left-hand room had a wood-mullioned window in rear wall (now covered over) and
there is evidence that the house has been extended a short way to the left, this
section now housing a brick fireplace, probably early C17, with
lambs-tongue-stopped chamfered jambs and chamfered shallow 4-centred-arched
timber lintel; wattle and daub partition between left-hand and central first
floor rooms. Staircases: main dog-leg stair is early C19 having columnar
newels, stick balusters and moulded tread soffits; in rear range a shallow
probably late Cl8 flight of steps with closed string and turned balusters and
newel; in cross-wing a late C17 dog-leg, closed-string, stair having square
newels with ogee finials and pendant finials and columnar balusters with moulded
bases and capitals; this stair rises to attic, where there is a section of
moulded splat balusters. Old board doors throughout.

------------------------------------


SU 61 NE HAMBLEDON
8/9 Park House
7.2.52
II*
House, on the site of the Keeper's house, of the medieval park, later a farmhouse.
C16 timber frame, C17 crosswing, early C18 cladding, with minor C19 and C20 changes.
Front wall (C18) of brickwork in Flemish bond with blue headers, plinth, 1st floor
band, rubbed flat arches, and altered features: the crosswing has walls of flint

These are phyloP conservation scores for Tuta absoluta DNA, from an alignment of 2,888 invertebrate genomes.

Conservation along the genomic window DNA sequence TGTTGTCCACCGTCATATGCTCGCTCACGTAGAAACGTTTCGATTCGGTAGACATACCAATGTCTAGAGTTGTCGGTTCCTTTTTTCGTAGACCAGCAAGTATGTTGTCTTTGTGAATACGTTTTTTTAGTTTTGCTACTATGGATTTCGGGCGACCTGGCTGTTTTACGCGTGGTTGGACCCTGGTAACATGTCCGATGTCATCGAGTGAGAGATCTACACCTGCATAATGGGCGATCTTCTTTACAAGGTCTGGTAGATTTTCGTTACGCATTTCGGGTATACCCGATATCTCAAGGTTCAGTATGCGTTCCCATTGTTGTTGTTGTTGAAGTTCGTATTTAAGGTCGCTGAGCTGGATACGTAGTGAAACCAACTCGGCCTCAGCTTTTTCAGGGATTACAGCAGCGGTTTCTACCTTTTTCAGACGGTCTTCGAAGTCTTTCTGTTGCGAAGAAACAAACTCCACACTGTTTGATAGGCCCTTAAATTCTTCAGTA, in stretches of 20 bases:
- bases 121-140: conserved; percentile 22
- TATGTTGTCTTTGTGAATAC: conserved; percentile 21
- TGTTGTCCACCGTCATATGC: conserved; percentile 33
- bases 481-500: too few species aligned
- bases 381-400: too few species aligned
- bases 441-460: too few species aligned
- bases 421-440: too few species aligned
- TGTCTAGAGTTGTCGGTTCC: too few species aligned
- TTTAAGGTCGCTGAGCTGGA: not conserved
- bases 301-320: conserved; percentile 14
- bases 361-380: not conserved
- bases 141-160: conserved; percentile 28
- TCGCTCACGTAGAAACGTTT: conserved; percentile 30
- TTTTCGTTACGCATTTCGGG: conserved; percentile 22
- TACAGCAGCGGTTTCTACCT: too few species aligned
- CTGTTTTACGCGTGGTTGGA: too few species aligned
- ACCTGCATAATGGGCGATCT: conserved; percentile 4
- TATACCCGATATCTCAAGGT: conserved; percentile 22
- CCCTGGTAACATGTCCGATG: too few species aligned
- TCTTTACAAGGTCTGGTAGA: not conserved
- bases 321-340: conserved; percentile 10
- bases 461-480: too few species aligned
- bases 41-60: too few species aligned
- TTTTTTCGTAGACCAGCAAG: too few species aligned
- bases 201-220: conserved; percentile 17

with brick dressings, plinth, quoins, hoodmoulds, modillion brick cornice at the
foot of the front gable, some altered features: other walls of brickwork in
English Garden Wall and Flemish bonds with some cambered openings: the rear gable
of the crosswing has exposed framing with brick infill, and a small area of
framing is exposed at the rear. Tile roof with plaster coved eaves, hipped above
the porch, catslide at rear (with a high level hipped dormer and a lower gabled
dormer). Early timber-framed structures with rear outshot, refronted in the early
C18 (to a higher eaves level), with a projecting full height porch, and a crosswing;
south front elevation of two storeys and attic and three storeys and attic, 1.1.2.1
windows. Sashes in exposed frames, triple to the ground-floor on each side of the
porch. C20 classical doorcase, above spreading steps. The east elevation (of the
crosswing) shows as three storeys three widely-spaced windows: sashes in exposed
frames and some C20 ground-floor casements. The rear elevation has a low two
storeys, irregular fenestration of casements, and a plain door, at the east side
(below the tall gable of the crosswing) there is a projecting single storeyed
double-pile service wing.


Listing NGR: SU6554916020

This text is from the original listing, and may not necessarily reflect the current setting of the building.

Other nearby listed buildings

BritishListedBuildings.co.uk is an independent online resource and is not associated with any government department. All government data published here is used under licence. Please do not contact BritishListedBuildings.co.uk for any queries related to any individual listed building, planning permission related to listed buildings or the listing process itself.

British Listed Buildings is a Good Stuff website.